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# I can't seem to write this in a way that I return a number?

How do I get this to return a number?

script.js
```function max (a, b) {
var a = 9;
var b = 5;
if (b > a) {
console.log('the number is '+ 5 +'');
} else {
console.log('the number is '+ 9 + '');
}
}

max ()
```

Tom,

There are a few things wrong here:

1) You should not be declaring variables and setting values for them in this function. The values that this function will take will be passed into it as arguments when the function is called. So, where you have:

```function max (a, b) {
var a = 9;
var b = 5;
// more code below...
```

You need to remove those `var a = 9;` and `var b = 5;` declarations:

```function max (a, b) {
// more code below...
```

2) In order to make a function return a value, you need to use the `return` keyword. Right now, you are attempting to log to the console, and beyond that, you are not using the value of arguments passed into the function, but rather, you are hard-coding the values of either 5 or 9 into your console.log statements. This defeats the purpose of functions, which is to be reusable chunks of code in varying situations. So, where you have:

```function max (a, b) {
if (b > a) {
console.log('the number is '+ 5 +'');
} else {
console.log('the number is '+ 9 + '');
}
}
```

You need to a) change your `console.log` statements to `return` statements, and b) you need to remove your hard-coded values, and instead, return the dynamic values that will be supplied by the arguments passed into the function when it is called, which in your case, will be the values held in "a" and "b":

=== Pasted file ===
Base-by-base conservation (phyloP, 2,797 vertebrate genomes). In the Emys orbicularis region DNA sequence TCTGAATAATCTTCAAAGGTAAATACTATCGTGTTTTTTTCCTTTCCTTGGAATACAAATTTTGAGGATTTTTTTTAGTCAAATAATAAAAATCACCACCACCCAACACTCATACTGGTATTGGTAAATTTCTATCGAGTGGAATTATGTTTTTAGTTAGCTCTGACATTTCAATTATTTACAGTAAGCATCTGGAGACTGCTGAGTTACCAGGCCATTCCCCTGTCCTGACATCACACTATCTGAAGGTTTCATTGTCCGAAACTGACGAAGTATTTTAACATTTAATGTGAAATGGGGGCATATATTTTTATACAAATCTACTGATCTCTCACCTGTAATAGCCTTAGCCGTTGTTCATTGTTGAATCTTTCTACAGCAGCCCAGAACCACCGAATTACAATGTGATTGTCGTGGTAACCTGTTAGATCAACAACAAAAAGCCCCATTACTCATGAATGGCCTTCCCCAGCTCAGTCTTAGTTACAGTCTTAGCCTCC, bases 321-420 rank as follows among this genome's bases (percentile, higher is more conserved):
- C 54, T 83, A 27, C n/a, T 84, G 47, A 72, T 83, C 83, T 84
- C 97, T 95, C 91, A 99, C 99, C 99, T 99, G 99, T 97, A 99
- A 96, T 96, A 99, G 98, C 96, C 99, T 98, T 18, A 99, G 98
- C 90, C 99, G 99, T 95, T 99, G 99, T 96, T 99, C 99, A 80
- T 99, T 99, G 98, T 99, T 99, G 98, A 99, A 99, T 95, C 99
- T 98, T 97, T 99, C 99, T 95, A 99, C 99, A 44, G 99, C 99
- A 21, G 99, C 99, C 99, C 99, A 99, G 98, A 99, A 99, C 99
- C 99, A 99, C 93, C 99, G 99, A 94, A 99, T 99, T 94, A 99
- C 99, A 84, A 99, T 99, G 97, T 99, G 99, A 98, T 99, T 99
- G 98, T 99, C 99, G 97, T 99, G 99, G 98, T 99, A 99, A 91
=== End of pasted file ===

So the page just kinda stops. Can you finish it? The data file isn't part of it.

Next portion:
```function max (a, b) {
if (b > a) {
return b;
} else {
return a;
}
}
```

3) Then, when you're on the second task of the challenge, you will be calling the `max()` function as the argument for JavaScript's `alert()` function, and passing two numbers as arguments (you can use 5 and 9, if you like, or any other two numbers) into your `max()` function, making sure they are separated by a comma.

For these concepts that can be very tricky to wrap your head around when you're first starting out, it can help to go back and rewatch the videos a bunch, and even to seek out alternative resources to study with in tandem, like Codecademy, or some great books, like the Head First series from O'Reilly Media. Treehouse is a fantastic resource (the best of all of them, in my experience/opinion!), but if you're not grasping concepts from one resource, it can be very beneficial to branch out. These are basic, core concepts that you need to nail down to be able to program, so do all that you can to make sure you understand them!

Erik